Book Review: Peter Nimble and his Fantastic Eyes, by Jonathan Auxier

peter_nimble_coverPeter Nimble and his Fantastic Eyes is probably my favorite book that is not part of any kind of series. In it, a young blind boy named Peter Nimble, after a misremembered nursery rhyme, embarks on a magical journey to save the world after meeting the Haberdasher and stealing a box full of what feels like eyes. Along his way, he ends up in the Just Deserts, meets Sir Tode, and helps save HazelPort from the clutches of the evil Lord Incarnadine and his army of apes.

All in all, I really love this book and have reread it over and over again. This book is filled with just so many things that make you want to smile and laugh. I would consider it to be of the action-adventure and fantasy genres, and is appropriate for people of all ages, though geared more towards kids in 4th-7th grade.

There are a lot of events throughout the story that will make you think about what is going on. Also, it is one of those books that has a thief as the hero in the end, and for some reason, that small factor makes it all the more enjoyable. I would highly recommend this fantastic book to anyone, and I would give it the five stars that it truly deserves.

-Linna C., 7th grade

Book Review: Sammy Keyes and the Dead Giveaway, by Wendelin Van Draanen

sammy_keyes10While walking into class one day, Sammy accidentally slams the door on her teachers beloved bird. Instantly killing it, Sammy runs into the nearest closet, with the bird, and hides there for the entire class period. Later that day, after leaving the dead bird hidden in the closet, Sammy hears that Heather, her worst enemy, has been blamed for the bird’s death. Even though Sammy knows that Heather didn’t kill the bird, she notices that Heather has been acting guilty anyway. What could Heather have possibly done to act so guilty? And will Sammy tell her teacher that she killed to bird or will she leave Heather to take the blame for her?

A suspenseful novel with tons of humor, Wendelin Van Draanen has written a book that will keep you on your toes the entire time. If you like a relaxing yet interesting read then is the book for you.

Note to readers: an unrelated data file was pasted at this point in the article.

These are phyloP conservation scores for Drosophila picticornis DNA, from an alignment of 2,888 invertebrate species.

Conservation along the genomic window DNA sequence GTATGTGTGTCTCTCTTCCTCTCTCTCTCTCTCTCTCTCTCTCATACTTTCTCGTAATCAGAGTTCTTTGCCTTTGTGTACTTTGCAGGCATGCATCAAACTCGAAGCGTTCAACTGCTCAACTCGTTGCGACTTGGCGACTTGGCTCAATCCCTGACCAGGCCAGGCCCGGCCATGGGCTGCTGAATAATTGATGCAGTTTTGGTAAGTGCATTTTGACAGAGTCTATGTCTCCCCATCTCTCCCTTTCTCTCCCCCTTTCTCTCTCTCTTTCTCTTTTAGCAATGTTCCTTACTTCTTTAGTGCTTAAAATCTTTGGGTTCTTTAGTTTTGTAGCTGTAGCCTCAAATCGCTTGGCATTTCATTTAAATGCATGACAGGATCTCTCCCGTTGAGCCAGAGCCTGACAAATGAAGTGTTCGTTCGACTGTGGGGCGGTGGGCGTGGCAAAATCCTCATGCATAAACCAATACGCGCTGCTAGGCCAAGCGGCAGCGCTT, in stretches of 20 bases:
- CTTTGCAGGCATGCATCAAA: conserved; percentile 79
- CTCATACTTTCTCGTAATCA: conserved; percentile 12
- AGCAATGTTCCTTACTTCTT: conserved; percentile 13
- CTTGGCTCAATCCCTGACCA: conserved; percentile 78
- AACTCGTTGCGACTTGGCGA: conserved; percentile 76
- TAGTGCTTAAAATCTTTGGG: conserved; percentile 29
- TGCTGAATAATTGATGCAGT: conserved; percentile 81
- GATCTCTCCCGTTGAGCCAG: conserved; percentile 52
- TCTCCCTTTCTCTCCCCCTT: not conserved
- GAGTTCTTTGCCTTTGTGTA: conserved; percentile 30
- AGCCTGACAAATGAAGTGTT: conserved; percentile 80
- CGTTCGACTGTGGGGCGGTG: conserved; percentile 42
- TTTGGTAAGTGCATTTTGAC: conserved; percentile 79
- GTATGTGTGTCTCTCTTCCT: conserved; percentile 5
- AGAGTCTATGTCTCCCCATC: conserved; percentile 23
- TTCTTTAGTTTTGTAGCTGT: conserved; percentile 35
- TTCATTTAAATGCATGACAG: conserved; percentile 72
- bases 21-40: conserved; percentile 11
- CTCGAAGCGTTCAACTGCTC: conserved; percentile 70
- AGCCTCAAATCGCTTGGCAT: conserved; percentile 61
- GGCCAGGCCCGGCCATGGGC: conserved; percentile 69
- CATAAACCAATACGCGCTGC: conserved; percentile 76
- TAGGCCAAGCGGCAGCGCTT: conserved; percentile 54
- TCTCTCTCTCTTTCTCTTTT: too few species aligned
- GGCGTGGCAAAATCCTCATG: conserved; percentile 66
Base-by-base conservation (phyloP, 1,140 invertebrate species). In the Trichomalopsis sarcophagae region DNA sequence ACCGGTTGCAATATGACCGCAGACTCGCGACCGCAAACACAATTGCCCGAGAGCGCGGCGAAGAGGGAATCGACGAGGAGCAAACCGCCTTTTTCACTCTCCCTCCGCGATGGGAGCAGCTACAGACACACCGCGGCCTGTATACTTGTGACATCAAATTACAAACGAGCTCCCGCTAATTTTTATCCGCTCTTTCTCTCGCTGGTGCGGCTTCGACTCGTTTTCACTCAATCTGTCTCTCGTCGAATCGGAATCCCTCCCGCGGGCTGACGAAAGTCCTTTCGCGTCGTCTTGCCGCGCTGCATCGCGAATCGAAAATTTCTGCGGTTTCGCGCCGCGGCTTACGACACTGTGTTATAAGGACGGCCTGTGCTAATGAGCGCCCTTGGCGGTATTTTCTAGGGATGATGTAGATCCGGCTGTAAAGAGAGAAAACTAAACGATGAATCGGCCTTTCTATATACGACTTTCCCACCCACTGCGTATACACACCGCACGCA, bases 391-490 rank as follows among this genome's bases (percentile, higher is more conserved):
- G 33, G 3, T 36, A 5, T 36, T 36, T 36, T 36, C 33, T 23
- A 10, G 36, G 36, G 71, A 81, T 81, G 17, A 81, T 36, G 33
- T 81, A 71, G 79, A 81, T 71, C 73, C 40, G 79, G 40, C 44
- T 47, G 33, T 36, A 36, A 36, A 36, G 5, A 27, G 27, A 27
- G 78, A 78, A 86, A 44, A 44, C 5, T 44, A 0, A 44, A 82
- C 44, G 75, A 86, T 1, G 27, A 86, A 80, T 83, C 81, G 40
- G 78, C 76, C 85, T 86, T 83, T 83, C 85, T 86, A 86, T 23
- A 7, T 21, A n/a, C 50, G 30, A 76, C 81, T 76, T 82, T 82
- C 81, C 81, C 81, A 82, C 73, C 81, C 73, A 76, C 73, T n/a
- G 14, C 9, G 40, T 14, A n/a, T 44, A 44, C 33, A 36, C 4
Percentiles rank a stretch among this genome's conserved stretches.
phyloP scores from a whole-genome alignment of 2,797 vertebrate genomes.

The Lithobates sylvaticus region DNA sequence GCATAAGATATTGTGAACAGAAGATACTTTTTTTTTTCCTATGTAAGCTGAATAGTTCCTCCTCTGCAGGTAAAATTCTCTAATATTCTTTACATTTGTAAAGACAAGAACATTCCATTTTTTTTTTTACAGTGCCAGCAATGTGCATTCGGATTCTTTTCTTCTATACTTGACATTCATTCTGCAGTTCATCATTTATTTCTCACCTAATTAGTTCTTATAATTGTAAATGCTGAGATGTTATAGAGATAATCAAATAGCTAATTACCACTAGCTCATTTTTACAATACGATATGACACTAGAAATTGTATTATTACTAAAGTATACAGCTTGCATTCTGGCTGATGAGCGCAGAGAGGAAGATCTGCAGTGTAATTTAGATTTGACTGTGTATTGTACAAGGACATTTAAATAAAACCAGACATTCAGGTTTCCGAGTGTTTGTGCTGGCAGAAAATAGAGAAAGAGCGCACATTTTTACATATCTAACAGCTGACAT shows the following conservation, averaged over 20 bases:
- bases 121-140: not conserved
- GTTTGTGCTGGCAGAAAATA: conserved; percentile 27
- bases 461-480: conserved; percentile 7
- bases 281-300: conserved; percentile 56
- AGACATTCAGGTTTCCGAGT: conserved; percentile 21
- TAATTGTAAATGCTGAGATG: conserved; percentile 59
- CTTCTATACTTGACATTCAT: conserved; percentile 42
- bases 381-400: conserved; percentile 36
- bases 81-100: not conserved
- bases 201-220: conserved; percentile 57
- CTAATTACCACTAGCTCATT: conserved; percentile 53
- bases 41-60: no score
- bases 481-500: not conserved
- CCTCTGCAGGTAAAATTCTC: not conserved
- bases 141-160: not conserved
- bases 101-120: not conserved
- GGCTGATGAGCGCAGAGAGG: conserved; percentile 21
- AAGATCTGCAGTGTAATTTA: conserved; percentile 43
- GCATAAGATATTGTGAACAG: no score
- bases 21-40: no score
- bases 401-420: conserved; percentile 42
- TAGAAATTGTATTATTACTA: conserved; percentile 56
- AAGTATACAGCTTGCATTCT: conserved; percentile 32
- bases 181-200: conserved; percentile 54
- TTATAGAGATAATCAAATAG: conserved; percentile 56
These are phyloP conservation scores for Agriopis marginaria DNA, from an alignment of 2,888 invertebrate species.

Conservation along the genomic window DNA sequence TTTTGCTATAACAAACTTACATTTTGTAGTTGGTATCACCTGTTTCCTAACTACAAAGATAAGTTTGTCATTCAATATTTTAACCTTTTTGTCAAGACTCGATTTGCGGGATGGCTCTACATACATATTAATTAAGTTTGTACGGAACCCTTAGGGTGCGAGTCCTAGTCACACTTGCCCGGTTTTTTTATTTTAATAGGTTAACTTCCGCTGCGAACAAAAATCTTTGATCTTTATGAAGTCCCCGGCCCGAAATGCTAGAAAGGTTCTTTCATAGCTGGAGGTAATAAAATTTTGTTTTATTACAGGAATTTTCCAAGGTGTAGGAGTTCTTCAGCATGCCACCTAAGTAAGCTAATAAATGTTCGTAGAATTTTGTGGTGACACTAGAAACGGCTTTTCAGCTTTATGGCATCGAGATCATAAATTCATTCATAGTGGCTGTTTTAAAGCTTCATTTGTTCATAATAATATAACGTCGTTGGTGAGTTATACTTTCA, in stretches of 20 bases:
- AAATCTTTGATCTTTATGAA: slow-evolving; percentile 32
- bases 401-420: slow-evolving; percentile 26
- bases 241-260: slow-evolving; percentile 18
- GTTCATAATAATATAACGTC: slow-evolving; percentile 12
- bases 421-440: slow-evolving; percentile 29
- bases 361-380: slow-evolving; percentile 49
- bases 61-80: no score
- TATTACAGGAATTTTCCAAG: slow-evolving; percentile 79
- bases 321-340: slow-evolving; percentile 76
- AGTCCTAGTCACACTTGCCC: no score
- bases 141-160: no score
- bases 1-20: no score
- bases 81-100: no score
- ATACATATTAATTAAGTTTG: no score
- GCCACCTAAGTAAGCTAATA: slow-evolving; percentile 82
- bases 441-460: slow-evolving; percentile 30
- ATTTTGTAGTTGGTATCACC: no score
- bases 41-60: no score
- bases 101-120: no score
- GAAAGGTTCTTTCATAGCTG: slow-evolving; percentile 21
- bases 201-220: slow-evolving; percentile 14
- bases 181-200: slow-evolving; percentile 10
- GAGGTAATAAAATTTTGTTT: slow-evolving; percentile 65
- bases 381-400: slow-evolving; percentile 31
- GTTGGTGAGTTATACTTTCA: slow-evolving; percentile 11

I almost forgot– this Sammy Keyes book happens to be the last of the series. The first book is Sammy Keyes and the Hotel Thief and the second book is Sammy Keyes and the Skeleton Man, so make sure you read these to understand Sammy and her archenemy a little bit better.

-Marilyn J., 8th grade

Book Review: Where the Red Fern Grows, by Wilson Rawls

red_fernThis book by Wilson Rawls is about a boy named Billy Colman with his two excellent coon hunting hounds, Little Ann and Old Dan. Billy gets his dogs from a magazine order, and saves enough money by determination and hard work. He always receives tips on hunting from his grandpa. On their first hunt in the river bottoms, the dogs beg for help occasionally. Then Old Dan finds the raccoon scent and heads off with Little Ann at his side. The raccoon pulls a simple trick by swimming across the river. Two hours later the pups has treed their first coon in the tallest sycamore tree in the bottoms. Finally after many hour of chopping the tree, the sycamore falls, and the hounds race off to find and kill the coon.

Near the end of the book, Billy enters a competition for hunting. Billy, his grandpa, and his dad goes to the contest. Before hunting, the judges held a beauty contest, and Billy enters Little Ann. He quickly grooms Little Ann and brings her to the tables. Little Ann wins the beauty contest. At the end of the hunting competition, Billy’s dogs win the contest. But– spoiler alert: there’s a sad ending for these dogs!

This terrific book is truly amazing. I think that the book is great for animal lovers. My opinion about the book is that the story is truly amazing and I bet everyone who reads this story will love it.

-Samantha S., 7th grade

Diary Of A Wimpy Kid: Book One vs Book Eight

wimpy_kid_eventI recently went to the Jeff Kinney author signing event in Mission Viejo at the beginning of November. I got some photos, an autograph and of course the brand new Diary of a Wimpy Kid book #8: Hard Luck.